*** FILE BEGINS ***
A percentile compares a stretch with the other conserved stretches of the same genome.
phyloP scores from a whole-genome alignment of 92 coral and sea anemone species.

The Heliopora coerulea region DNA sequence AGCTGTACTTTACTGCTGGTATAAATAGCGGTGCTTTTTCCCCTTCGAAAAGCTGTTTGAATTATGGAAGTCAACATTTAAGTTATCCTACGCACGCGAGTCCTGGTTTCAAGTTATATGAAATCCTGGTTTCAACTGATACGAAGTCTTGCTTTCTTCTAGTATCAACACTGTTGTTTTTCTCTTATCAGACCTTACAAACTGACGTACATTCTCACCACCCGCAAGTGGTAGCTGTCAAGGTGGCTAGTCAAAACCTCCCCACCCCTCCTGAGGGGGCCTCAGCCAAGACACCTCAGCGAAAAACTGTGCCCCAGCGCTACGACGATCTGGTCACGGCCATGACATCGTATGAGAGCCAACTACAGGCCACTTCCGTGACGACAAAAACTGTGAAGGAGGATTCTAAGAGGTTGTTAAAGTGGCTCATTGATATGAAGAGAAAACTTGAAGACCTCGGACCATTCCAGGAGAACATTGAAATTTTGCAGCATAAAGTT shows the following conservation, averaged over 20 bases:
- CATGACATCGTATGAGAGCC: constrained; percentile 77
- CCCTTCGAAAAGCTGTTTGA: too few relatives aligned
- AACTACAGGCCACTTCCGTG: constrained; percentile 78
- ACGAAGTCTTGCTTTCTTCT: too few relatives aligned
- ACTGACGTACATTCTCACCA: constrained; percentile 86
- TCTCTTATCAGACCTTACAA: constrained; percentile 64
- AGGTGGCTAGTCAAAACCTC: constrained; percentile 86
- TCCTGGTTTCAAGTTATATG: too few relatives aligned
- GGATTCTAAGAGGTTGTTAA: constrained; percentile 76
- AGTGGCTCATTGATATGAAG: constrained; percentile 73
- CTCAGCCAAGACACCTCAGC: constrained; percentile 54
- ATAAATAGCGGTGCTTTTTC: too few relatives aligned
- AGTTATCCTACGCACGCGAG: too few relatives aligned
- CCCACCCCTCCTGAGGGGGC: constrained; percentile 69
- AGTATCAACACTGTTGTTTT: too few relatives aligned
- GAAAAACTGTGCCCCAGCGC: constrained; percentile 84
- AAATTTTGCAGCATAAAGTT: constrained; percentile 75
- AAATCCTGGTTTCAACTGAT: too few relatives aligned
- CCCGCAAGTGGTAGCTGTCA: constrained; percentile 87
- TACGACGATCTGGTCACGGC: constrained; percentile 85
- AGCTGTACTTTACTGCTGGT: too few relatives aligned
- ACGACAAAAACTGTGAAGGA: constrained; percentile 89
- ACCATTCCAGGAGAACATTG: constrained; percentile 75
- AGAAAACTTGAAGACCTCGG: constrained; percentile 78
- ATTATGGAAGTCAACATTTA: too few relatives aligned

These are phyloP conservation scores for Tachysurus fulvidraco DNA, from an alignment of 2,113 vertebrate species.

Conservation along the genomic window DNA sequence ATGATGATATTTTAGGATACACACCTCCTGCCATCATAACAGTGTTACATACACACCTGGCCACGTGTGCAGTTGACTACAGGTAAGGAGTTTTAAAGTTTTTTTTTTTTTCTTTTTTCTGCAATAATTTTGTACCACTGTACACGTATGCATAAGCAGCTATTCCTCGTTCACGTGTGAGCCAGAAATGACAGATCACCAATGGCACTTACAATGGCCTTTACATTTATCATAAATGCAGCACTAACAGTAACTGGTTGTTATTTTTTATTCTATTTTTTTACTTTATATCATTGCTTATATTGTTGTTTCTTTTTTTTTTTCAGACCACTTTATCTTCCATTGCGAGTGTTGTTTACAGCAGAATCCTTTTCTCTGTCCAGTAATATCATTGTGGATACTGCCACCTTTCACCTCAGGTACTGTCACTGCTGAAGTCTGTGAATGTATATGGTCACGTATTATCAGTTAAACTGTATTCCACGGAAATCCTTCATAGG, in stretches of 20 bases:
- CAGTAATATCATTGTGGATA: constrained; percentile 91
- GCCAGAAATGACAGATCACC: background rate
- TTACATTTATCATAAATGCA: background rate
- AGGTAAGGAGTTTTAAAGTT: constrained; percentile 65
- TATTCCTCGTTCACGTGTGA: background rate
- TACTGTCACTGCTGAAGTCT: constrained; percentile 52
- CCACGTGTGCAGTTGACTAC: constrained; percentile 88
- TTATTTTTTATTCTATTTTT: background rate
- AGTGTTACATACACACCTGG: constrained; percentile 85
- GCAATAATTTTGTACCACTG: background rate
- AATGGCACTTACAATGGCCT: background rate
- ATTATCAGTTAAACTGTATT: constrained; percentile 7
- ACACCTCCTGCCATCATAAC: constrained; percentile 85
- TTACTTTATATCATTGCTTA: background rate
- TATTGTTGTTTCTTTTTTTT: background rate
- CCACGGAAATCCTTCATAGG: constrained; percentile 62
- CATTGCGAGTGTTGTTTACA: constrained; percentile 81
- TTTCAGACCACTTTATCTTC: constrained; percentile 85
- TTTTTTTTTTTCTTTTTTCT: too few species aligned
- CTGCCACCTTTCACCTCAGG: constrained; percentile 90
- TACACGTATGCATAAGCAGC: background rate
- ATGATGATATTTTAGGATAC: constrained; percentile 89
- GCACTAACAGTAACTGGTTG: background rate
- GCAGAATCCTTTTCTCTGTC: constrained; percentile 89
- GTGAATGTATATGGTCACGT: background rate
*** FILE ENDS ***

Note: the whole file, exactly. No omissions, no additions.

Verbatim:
A percentile compares a stretch with the other conserved stretches of the same genome.
phyloP scores from a whole-genome alignment of 92 coral and sea anemone species.

The Heliopora coerulea region DNA sequence AGCTGTACTTTACTGCTGGTATAAATAGCGGTGCTTTTTCCCCTTCGAAAAGCTGTTTGAATTATGGAAGTCAACATTTAAGTTATCCTACGCACGCGAGTCCTGGTTTCAAGTTATATGAAATCCTGGTTTCAACTGATACGAAGTCTTGCTTTCTTCTAGTATCAACACTGTTGTTTTTCTCTTATCAGACCTTACAAACTGACGTACATTCTCACCACCCGCAAGTGGTAGCTGTCAAGGTGGCTAGTCAAAACCTCCCCACCCCTCCTGAGGGGGCCTCAGCCAAGACACCTCAGCGAAAAACTGTGCCCCAGCGCTACGACGATCTGGTCACGGCCATGACATCGTATGAGAGCCAACTACAGGCCACTTCCGTGACGACAAAAACTGTGAAGGAGGATTCTAAGAGGTTGTTAAAGTGGCTCATTGATATGAAGAGAAAACTTGAAGACCTCGGACCATTCCAGGAGAACATTGAAATTTTGCAGCATAAAGTT shows the following conservation, averaged over 20 bases:
- CATGACATCGTATGAGAGCC: constrained; percentile 77
- CCCTTCGAAAAGCTGTTTGA: too few relatives aligned
- AACTACAGGCCACTTCCGTG: constrained; percentile 78
- ACGAAGTCTTGCTTTCTTCT: too few relatives aligned
- ACTGACGTACATTCTCACCA: constrained; percentile 86
- TCTCTTATCAGACCTTACAA: constrained; percentile 64
- AGGTGGCTAGTCAAAACCTC: constrained; percentile 86
- TCCTGGTTTCAAGTTATATG: too few relatives aligned
- GGATTCTAAGAGGTTGTTAA: constrained; percentile 76
- AGTGGCTCATTGATATGAAG: constrained; percentile 73
- CTCAGCCAAGACACCTCAGC: constrained; percentile 54
- ATAAATAGCGGTGCTTTTTC: too few relatives aligned
- AGTTATCCTACGCACGCGAG: too few relatives aligned
- CCCACCCCTCCTGAGGGGGC: constrained; percentile 69
- AGTATCAACACTGTTGTTTT: too few relatives aligned
- GAAAAACTGTGCCCCAGCGC: constrained; percentile 84
- AAATTTTGCAGCATAAAGTT: constrained; percentile 75
- AAATCCTGGTTTCAACTGAT: too few relatives aligned
- CCCGCAAGTGGTAGCTGTCA: constrained; percentile 87
- TACGACGATCTGGTCACGGC: constrained; percentile 85
- AGCTGTACTTTACTGCTGGT: too few relatives aligned
- ACGACAAAAACTGTGAAGGA: constrained; percentile 89
- ACCATTCCAGGAGAACATTG: constrained; percentile 75
- AGAAAACTTGAAGACCTCGG: constrained; percentile 78
- ATTATGGAAGTCAACATTTA: too few relatives aligned

These are phyloP conservation scores for Tachysurus fulvidraco DNA, from an alignment of 2,113 vertebrate species.

Conservation along the genomic window DNA sequence ATGATGATATTTTAGGATACACACCTCCTGCCATCATAACAGTGTTACATACACACCTGGCCACGTGTGCAGTTGACTACAGGTAAGGAGTTTTAAAGTTTTTTTTTTTTTCTTTTTTCTGCAATAATTTTGTACCACTGTACACGTATGCATAAGCAGCTATTCCTCGTTCACGTGTGAGCCAGAAATGACAGATCACCAATGGCACTTACAATGGCCTTTACATTTATCATAAATGCAGCACTAACAGTAACTGGTTGTTATTTTTTATTCTATTTTTTTACTTTATATCATTGCTTATATTGTTGTTTCTTTTTTTTTTTCAGACCACTTTATCTTCCATTGCGAGTGTTGTTTACAGCAGAATCCTTTTCTCTGTCCAGTAATATCATTGTGGATACTGCCACCTTTCACCTCAGGTACTGTCACTGCTGAAGTCTGTGAATGTATATGGTCACGTATTATCAGTTAAACTGTATTCCACGGAAATCCTTCATAGG, in stretches of 20 bases:
- CAGTAATATCATTGTGGATA: constrained; percentile 91
- GCCAGAAATGACAGATCACC: background rate
- TTACATTTATCATAAATGCA: background rate
- AGGTAAGGAGTTTTAAAGTT: constrained; percentile 65
- TATTCCTCGTTCACGTGTGA: background rate
- TACTGTCACTGCTGAAGTCT: constrained; percentile 52
- CCACGTGTGCAGTTGACTAC: constrained; percentile 88
- TTATTTTTTATTCTATTTTT: background rate
- AGTGTTACATACACACCTGG: constrained; percentile 85
- GCAATAATTTTGTACCACTG: background rate
- AATGGCACTTACAATGGCCT: background rate
- ATTATCAGTTAAACTGTATT: constrained; percentile 7
- ACACCTCCTGCCATCATAAC: constrained; percentile 85
- TTACTTTATATCATTGCTTA: background rate
- TATTGTTGTTTCTTTTTTTT: background rate
- CCACGGAAATCCTTCATAGG: constrained; percentile 62
- CATTGCGAGTGTTGTTTACA: constrained; percentile 81
- TTTCAGACCACTTTATCTTC: constrained; percentile 85
- TTTTTTTTTTTCTTTTTTCT: too few species aligned
- CTGCCACCTTTCACCTCAGG: constrained; percentile 90
- TACACGTATGCATAAGCAGC: background rate
- ATGATGATATTTTAGGATAC: constrained; percentile 89
- GCACTAACAGTAACTGGTTG: background rate
- GCAGAATCCTTTTCTCTGTC: constrained; percentile 89
- GTGAATGTATATGGTCACGT: background rate